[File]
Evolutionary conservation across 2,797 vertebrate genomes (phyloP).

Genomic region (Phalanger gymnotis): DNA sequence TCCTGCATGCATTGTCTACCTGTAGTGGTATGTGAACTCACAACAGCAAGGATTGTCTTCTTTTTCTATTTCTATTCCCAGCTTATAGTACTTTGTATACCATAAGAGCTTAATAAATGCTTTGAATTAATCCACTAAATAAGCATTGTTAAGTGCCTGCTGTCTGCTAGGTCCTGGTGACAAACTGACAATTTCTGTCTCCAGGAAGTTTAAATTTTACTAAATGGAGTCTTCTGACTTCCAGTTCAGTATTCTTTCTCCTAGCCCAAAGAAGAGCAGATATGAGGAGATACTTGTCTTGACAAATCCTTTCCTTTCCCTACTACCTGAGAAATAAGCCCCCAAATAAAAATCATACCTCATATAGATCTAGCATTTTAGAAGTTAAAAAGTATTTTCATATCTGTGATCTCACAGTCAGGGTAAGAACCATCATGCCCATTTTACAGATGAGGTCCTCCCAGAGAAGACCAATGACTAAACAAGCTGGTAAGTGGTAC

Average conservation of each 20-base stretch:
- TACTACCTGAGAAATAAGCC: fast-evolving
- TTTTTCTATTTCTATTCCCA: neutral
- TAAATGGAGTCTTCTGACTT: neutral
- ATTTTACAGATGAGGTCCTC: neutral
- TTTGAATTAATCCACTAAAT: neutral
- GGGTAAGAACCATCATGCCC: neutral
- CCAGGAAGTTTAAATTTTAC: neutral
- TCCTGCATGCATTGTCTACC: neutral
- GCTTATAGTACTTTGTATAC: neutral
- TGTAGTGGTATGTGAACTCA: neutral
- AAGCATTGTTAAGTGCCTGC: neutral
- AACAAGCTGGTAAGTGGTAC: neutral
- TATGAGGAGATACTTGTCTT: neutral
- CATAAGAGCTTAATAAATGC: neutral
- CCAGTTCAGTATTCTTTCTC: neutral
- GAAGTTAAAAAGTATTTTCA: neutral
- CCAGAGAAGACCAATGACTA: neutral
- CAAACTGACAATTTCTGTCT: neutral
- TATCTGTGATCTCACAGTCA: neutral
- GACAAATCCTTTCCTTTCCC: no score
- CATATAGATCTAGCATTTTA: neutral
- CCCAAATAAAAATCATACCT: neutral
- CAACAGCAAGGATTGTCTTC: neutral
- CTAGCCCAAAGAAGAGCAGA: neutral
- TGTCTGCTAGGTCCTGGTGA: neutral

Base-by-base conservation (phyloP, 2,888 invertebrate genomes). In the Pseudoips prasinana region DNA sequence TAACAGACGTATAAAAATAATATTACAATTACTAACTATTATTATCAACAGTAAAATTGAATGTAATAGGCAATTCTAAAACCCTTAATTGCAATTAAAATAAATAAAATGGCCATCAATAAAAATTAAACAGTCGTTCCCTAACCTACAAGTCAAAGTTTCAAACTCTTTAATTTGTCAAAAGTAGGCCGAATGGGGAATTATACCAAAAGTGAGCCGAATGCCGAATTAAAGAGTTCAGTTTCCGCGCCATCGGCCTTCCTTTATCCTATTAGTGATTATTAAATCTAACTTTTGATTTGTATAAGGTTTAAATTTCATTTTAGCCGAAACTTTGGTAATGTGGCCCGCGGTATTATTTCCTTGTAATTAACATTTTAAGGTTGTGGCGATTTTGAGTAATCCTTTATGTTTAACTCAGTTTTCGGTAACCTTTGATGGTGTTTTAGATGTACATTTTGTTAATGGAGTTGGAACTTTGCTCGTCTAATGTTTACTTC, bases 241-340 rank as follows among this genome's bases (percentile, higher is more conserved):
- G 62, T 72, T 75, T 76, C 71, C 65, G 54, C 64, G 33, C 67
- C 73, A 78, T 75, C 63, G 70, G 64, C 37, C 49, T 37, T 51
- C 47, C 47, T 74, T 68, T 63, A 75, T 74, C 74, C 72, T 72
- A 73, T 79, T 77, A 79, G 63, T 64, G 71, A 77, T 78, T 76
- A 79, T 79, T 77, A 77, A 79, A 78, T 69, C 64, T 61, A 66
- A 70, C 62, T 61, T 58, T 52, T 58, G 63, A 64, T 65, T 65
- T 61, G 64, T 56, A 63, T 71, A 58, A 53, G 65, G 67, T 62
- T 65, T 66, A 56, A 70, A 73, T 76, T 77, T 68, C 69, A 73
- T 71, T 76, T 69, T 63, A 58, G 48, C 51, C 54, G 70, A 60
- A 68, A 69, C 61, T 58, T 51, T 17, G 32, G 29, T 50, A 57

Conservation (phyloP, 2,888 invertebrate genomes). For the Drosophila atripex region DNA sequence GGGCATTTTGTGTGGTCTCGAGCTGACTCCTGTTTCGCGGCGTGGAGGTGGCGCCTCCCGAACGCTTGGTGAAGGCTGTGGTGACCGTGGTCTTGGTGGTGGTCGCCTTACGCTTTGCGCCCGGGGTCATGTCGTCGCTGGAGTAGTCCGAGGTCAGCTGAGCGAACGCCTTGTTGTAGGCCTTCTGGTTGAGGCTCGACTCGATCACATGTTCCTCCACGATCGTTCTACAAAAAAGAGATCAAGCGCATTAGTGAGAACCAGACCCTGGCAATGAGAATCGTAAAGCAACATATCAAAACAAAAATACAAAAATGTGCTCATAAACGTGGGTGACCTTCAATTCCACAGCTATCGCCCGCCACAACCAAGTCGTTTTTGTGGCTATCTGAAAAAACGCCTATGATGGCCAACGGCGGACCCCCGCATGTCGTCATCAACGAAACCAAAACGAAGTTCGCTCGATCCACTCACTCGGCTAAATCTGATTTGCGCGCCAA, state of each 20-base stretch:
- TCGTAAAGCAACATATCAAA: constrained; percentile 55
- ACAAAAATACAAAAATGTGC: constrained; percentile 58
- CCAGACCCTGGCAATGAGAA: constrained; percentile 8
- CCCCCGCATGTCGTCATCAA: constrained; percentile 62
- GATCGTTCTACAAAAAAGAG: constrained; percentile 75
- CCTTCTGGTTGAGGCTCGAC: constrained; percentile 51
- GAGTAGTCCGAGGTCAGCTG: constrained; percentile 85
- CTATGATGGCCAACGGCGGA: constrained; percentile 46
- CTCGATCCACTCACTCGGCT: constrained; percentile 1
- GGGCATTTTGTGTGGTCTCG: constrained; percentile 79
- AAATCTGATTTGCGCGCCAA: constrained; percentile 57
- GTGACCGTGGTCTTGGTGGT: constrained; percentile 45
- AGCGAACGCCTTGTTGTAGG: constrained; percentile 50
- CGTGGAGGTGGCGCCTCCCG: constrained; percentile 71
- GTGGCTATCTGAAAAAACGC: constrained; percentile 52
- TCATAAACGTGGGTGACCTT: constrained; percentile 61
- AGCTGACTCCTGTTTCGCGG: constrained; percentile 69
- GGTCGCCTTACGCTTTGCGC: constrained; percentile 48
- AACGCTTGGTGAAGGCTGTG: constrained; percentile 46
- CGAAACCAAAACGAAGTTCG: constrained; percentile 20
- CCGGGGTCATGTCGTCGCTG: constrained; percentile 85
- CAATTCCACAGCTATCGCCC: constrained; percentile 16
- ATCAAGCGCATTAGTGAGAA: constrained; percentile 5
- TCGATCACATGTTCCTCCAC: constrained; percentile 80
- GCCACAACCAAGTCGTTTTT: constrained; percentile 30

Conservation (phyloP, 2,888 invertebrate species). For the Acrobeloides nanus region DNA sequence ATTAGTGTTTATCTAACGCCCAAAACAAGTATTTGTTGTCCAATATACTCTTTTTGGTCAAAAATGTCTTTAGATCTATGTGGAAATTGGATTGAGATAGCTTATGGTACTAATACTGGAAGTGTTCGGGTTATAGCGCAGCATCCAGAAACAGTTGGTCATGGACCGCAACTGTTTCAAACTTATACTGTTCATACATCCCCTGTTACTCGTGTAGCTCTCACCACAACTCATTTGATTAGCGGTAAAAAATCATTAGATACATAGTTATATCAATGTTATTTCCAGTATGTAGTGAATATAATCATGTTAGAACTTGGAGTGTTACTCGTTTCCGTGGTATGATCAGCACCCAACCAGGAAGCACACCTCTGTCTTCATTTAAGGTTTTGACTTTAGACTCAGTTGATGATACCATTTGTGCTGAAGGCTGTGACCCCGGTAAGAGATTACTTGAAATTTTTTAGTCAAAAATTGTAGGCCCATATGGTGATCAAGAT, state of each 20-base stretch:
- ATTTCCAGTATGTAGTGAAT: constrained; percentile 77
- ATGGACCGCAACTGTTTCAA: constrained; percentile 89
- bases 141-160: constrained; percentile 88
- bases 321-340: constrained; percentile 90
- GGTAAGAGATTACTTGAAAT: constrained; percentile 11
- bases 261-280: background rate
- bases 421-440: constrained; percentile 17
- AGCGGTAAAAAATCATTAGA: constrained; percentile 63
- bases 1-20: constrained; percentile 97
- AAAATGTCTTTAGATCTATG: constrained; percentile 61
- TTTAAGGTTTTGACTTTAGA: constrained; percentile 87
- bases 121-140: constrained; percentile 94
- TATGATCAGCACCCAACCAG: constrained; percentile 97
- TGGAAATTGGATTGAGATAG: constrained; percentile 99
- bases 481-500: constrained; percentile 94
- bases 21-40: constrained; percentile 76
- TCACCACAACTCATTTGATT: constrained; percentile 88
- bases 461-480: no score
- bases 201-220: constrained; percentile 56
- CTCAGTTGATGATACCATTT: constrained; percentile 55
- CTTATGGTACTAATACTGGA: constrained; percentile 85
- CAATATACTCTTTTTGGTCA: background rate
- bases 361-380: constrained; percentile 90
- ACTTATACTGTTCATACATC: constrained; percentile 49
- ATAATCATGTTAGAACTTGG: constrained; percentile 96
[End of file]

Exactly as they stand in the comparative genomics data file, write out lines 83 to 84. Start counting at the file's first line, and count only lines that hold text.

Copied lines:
- TCACCACAACTCATTTGATT: constrained; percentile 88
- bases 461-480: no score